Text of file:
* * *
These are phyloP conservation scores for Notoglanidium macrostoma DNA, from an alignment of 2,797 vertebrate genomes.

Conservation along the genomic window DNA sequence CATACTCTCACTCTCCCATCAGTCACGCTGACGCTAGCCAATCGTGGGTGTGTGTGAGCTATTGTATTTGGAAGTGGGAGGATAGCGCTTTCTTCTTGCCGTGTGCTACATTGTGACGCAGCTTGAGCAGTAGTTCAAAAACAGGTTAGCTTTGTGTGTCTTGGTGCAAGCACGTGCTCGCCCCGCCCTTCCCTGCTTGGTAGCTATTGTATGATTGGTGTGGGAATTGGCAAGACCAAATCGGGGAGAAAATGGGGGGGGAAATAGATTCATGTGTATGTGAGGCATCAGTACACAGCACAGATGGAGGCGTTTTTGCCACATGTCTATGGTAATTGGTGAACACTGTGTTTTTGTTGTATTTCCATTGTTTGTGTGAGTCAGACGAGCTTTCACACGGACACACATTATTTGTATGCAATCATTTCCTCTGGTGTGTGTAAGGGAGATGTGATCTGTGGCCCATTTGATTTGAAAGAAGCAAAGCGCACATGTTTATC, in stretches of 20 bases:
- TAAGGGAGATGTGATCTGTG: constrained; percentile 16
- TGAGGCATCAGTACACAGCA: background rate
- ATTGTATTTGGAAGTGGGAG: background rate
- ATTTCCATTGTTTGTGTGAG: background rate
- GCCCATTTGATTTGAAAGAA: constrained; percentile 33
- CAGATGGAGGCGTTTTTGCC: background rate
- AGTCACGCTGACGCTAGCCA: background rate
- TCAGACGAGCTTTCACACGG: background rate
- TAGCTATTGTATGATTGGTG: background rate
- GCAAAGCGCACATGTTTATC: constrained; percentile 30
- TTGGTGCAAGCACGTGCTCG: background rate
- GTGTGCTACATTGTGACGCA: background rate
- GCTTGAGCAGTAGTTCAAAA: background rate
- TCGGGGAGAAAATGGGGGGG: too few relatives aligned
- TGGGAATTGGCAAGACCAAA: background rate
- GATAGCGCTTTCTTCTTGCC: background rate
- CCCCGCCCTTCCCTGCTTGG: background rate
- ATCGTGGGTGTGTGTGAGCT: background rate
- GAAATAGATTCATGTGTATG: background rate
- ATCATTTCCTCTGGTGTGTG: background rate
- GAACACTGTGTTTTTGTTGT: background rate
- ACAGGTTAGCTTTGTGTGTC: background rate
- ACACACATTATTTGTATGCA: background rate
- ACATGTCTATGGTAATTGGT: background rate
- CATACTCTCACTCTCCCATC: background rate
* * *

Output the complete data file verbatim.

These are phyloP conservation scores for Notoglanidium macrostoma DNA, from an alignment of 2,797 vertebrate genomes.

Conservation along the genomic window DNA sequence CATACTCTCACTCTCCCATCAGTCACGCTGACGCTAGCCAATCGTGGGTGTGTGTGAGCTATTGTATTTGGAAGTGGGAGGATAGCGCTTTCTTCTTGCCGTGTGCTACATTGTGACGCAGCTTGAGCAGTAGTTCAAAAACAGGTTAGCTTTGTGTGTCTTGGTGCAAGCACGTGCTCGCCCCGCCCTTCCCTGCTTGGTAGCTATTGTATGATTGGTGTGGGAATTGGCAAGACCAAATCGGGGAGAAAATGGGGGGGGAAATAGATTCATGTGTATGTGAGGCATCAGTACACAGCACAGATGGAGGCGTTTTTGCCACATGTCTATGGTAATTGGTGAACACTGTGTTTTTGTTGTATTTCCATTGTTTGTGTGAGTCAGACGAGCTTTCACACGGACACACATTATTTGTATGCAATCATTTCCTCTGGTGTGTGTAAGGGAGATGTGATCTGTGGCCCATTTGATTTGAAAGAAGCAAAGCGCACATGTTTATC, in stretches of 20 bases:
- TAAGGGAGATGTGATCTGTG: constrained; percentile 16
- TGAGGCATCAGTACACAGCA: background rate
- ATTGTATTTGGAAGTGGGAG: background rate
- ATTTCCATTGTTTGTGTGAG: background rate
- GCCCATTTGATTTGAAAGAA: constrained; percentile 33
- CAGATGGAGGCGTTTTTGCC: background rate
- AGTCACGCTGACGCTAGCCA: background rate
- TCAGACGAGCTTTCACACGG: background rate
- TAGCTATTGTATGATTGGTG: background rate
- GCAAAGCGCACATGTTTATC: constrained; percentile 30
- TTGGTGCAAGCACGTGCTCG: background rate
- GTGTGCTACATTGTGACGCA: background rate
- GCTTGAGCAGTAGTTCAAAA: background rate
- TCGGGGAGAAAATGGGGGGG: too few relatives aligned
- TGGGAATTGGCAAGACCAAA: background rate
- GATAGCGCTTTCTTCTTGCC: background rate
- CCCCGCCCTTCCCTGCTTGG: background rate
- ATCGTGGGTGTGTGTGAGCT: background rate
- GAAATAGATTCATGTGTATG: background rate
- ATCATTTCCTCTGGTGTGTG: background rate
- GAACACTGTGTTTTTGTTGT: background rate
- ACAGGTTAGCTTTGTGTGTC: background rate
- ACACACATTATTTGTATGCA: background rate
- ACATGTCTATGGTAATTGGT: background rate
- CATACTCTCACTCTCCCATC: background rate